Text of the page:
Politics and policy

Athletes trained on how to invest their prize money

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PHOTO | OLIVIER MORIN | AFP Kenya's Ezekiel Kemboi celebrates winning the men's 3000m steeplechase final during the London 2012 Olympic Games on August 5, 2012 in London.

PHOTO | OLIVIER MORIN | AFP Kenya's Ezekiel Kemboi celebrates winning the men's 3000m steeplechase final during the London 2012 Olympic Games on August 5, 2012 in London. Athletics Kenya (AK) is holding a four-day seminar to enlighten sportsmen and women on how to invest their race earnings.   AFP

By SAMUEL KOECH

Posted  Tuesday, November 13  2012 at  21:02

In Summary

  • More than 300 former and current athletes, among them 800m World Record holder David Rudisha, Olympic 3,000m steeplechase champion Ezekiel Kemboi, 800m champion Pamela Jelimo and double 5,000m and 10,000m World Champion Vivian Cheruiyot are attending the seminar.
  • The proposal by the Kenya Revenue Authority (KRA) to tax the sports legends’ earnings will also be discussed.
  • Sports minister Ababu Namwamba, who presided over the opening of the seminar, said he had written to the Ministry of Finance and KRA asking them not to implement the move.

Athletics Kenya (AK) is holding a four-day seminar to enlighten sportsmen and women on how to invest their race earnings.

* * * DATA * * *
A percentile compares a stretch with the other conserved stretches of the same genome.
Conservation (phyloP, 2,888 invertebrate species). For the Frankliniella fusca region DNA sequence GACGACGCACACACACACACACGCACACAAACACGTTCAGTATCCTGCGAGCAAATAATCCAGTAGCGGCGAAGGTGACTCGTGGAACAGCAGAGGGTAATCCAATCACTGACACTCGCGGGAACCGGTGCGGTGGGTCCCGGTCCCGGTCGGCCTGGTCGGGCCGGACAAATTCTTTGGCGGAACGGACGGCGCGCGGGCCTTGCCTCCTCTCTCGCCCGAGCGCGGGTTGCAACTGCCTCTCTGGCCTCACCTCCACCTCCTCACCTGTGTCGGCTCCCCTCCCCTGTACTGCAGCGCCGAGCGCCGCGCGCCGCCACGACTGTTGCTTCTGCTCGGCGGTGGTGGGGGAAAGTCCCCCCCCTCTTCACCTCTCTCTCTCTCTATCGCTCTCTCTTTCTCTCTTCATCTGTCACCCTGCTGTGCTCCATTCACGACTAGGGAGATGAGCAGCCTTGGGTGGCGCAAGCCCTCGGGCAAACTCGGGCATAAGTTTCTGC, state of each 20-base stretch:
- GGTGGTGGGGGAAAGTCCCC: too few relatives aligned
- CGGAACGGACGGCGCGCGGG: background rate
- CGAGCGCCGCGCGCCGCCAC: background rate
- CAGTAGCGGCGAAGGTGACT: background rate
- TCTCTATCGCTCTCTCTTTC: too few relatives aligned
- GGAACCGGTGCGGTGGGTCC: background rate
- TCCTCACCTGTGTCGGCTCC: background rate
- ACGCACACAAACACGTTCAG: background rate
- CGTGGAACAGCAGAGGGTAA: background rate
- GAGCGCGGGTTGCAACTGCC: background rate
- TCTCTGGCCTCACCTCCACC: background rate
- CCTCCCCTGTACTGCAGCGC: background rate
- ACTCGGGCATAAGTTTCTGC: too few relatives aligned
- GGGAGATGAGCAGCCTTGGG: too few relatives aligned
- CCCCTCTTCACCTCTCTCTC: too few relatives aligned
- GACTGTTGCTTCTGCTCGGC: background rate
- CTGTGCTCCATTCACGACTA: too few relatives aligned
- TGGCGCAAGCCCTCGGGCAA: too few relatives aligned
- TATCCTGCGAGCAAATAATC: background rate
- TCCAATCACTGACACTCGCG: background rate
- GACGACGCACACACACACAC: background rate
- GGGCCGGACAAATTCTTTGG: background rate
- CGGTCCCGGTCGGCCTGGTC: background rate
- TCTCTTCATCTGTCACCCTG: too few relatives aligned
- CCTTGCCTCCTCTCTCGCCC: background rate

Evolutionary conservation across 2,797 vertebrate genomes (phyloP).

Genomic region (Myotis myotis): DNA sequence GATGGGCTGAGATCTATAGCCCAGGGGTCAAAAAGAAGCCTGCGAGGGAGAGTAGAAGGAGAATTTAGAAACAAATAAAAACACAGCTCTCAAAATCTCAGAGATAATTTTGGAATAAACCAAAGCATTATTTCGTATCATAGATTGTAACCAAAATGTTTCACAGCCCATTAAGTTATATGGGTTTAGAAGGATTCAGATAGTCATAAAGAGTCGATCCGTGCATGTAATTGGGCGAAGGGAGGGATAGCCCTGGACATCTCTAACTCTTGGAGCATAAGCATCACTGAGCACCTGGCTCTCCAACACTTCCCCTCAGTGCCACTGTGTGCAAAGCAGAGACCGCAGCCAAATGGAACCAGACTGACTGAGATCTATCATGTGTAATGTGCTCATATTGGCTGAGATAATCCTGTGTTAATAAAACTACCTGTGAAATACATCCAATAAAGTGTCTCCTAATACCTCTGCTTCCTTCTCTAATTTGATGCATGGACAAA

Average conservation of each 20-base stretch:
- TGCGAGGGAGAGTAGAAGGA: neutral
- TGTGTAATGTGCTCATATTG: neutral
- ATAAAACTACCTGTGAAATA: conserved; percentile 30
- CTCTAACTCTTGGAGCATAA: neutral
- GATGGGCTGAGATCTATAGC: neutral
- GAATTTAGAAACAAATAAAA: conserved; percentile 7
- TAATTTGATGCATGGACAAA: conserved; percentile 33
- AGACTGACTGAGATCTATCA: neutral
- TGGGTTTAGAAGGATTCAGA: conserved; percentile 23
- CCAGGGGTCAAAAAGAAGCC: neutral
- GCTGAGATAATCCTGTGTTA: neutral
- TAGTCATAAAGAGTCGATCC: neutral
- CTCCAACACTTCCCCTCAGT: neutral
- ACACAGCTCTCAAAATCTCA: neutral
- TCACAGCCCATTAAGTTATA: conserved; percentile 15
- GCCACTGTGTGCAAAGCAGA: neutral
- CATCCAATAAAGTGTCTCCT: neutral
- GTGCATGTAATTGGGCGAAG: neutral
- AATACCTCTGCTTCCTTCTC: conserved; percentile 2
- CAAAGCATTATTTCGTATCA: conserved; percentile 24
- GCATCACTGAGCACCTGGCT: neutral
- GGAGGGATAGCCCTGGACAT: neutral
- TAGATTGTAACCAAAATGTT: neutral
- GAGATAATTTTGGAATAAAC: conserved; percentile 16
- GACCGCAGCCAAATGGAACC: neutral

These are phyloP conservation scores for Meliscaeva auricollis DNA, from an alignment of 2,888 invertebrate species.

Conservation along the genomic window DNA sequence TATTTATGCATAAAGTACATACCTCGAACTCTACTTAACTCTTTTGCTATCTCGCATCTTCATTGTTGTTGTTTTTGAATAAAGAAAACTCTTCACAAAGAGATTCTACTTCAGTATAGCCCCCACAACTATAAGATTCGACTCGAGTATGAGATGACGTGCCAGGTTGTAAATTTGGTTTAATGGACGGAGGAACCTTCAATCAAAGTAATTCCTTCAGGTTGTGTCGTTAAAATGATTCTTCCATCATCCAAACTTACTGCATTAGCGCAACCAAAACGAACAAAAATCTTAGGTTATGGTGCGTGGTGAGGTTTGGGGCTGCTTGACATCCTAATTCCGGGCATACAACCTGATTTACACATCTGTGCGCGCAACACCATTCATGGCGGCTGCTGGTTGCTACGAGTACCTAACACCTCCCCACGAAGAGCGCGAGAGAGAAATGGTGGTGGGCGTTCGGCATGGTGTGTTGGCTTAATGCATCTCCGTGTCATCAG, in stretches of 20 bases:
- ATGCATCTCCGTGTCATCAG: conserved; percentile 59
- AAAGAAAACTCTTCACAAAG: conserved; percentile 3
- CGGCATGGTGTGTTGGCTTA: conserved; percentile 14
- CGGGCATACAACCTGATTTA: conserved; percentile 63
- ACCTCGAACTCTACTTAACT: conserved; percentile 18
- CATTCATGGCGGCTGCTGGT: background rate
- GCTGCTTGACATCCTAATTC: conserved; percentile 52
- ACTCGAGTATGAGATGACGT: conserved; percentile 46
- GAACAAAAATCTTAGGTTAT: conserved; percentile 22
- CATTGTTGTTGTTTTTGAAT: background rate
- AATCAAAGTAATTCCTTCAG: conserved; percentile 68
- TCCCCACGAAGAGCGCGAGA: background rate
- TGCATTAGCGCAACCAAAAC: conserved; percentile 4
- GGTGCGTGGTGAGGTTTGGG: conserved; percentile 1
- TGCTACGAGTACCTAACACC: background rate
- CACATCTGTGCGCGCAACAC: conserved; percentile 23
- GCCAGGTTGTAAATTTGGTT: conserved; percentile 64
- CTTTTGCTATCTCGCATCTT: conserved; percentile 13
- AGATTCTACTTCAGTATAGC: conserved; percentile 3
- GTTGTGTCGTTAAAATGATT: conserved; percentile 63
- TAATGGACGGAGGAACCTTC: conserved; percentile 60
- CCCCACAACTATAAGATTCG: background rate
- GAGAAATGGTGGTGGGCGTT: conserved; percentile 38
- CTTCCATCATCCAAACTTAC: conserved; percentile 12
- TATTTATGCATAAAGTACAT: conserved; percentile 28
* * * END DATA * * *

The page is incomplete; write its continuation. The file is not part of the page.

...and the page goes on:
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Apart from investment, the athletes will also be given lessons on financial and risk management and be encouraged to take up insurance policies.

“The life of athletes on the track is very short and there is need to fully equip them with the necessary skills and techniques on how to manage their finances, invest their earnings and take up insurance policies,” said Isaiah Kiplagat, the association’s chairman, in Eldoret town.

From the major continental competitions, top athletes share approximately Sh4 billion annually in prize money, but the cash often disappears due to lack of proper management.

“Athletes contribute immensely in the economy of the country, but lack of proper financial management has led to most of them squandering the funds. Such seminars aim to arrest this wastage,” he said.

More than 300 former and current athletes, among them 800m World Record holder David Rudisha, Olympic 3,000m steeplechase champion Ezekiel Kemboi, 800m champion Pamela Jelimo and double 5,000m and 10,000m World Champion Vivian Cheruiyot are attending the seminar.

The proposal by the Kenya Revenue Authority (KRA) to tax the sports legends’ earnings will also be discussed.

Sports minister Ababu Namwamba, who presided over the opening of the seminar, said he had written to the Ministry of Finance and KRA asking them not to implement the move.

“The athletes are always taxed at the point of victory and therefore, further taxation would be exposing them to double jeopardy. I have written to the Ministry of Finance and KRA not to implement the move as consultations are still taking place,” said Mr Namwamba.
KRA head of communications Kennedy Onyonyi said athletes would not be exempted from paying tax unless Parliament amends the Bill on taxation.
The athletes would also be enlightened on doping, legal matters, training techniques and lifestyle- related challenges.

Training athletes on handling fame and instant wealth was identified as a key gap, following the death of marathon champion Samuel Wanjiru under mysterious circumstances two years ago.

The gap came to the fore again in the run up to the 2012 London Olympics when 3,000m steeplechase champion Ezekiel Kemboi was charged with assaulting a female companion after a night out. The woman dropped the charges two weeks ago.

skkoech@ke.nationmedia.com